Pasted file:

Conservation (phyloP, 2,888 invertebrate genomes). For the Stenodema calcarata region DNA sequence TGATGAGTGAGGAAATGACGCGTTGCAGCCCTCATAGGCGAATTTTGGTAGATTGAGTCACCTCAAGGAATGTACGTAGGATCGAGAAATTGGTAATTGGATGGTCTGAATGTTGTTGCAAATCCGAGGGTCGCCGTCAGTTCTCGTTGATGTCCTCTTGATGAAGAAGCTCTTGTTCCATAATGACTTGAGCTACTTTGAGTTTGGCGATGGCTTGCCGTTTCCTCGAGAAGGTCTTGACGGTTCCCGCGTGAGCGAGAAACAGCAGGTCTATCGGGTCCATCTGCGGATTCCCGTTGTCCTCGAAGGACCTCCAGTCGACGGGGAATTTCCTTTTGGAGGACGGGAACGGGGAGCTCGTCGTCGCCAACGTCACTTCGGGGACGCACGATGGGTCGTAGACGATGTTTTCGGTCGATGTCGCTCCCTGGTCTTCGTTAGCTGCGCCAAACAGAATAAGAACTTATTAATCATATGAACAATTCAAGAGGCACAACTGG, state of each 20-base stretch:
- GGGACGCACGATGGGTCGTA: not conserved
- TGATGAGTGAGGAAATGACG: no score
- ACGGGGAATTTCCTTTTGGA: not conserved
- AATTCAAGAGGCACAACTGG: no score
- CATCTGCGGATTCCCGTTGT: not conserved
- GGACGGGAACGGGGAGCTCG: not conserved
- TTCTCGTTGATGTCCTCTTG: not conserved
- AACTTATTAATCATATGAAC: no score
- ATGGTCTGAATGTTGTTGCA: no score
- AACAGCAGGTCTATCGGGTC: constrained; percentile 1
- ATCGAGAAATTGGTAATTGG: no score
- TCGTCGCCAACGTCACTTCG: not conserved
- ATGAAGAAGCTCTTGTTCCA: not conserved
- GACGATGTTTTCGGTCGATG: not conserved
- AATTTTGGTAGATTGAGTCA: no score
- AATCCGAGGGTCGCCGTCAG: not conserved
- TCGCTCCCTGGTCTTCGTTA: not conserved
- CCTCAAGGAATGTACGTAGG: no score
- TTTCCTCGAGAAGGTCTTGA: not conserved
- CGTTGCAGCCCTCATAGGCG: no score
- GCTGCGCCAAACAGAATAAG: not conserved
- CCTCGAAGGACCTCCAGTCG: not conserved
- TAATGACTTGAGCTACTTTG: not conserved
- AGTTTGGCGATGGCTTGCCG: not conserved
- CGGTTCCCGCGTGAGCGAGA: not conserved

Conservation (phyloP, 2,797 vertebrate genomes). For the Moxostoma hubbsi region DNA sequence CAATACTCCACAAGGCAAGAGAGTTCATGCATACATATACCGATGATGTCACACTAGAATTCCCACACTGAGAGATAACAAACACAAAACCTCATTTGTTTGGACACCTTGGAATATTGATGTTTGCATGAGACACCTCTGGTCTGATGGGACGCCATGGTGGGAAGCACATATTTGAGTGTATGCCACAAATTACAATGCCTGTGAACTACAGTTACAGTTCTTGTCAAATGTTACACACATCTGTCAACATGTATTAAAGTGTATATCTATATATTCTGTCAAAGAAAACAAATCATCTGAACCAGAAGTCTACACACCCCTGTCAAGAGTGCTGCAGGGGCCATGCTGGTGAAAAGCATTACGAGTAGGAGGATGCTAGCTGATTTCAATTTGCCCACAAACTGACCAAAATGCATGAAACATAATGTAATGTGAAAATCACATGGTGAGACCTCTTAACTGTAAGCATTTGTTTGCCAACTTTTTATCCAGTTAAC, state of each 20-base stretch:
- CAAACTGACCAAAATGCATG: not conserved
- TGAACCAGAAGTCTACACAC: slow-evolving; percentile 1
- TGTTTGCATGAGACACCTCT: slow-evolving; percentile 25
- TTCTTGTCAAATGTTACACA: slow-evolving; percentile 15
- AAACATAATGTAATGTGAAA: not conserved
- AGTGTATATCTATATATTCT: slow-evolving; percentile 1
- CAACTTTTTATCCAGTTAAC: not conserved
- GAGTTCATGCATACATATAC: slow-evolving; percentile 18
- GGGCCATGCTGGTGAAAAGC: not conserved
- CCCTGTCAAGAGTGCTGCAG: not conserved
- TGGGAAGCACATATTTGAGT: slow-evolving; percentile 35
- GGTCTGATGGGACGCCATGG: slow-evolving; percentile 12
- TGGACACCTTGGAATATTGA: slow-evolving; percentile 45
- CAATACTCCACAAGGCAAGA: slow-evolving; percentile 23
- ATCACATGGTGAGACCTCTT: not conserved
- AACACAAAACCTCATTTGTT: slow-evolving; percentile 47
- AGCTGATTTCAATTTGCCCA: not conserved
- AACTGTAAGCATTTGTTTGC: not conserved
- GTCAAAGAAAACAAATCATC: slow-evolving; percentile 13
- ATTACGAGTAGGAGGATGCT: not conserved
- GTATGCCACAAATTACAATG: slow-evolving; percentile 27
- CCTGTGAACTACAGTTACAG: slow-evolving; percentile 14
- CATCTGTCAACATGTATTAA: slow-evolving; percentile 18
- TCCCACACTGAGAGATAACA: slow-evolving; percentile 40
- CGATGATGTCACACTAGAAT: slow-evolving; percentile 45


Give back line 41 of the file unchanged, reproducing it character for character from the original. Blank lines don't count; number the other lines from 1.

- CAATACTCCACAAGGCAAGA: slow-evolving; percentile 23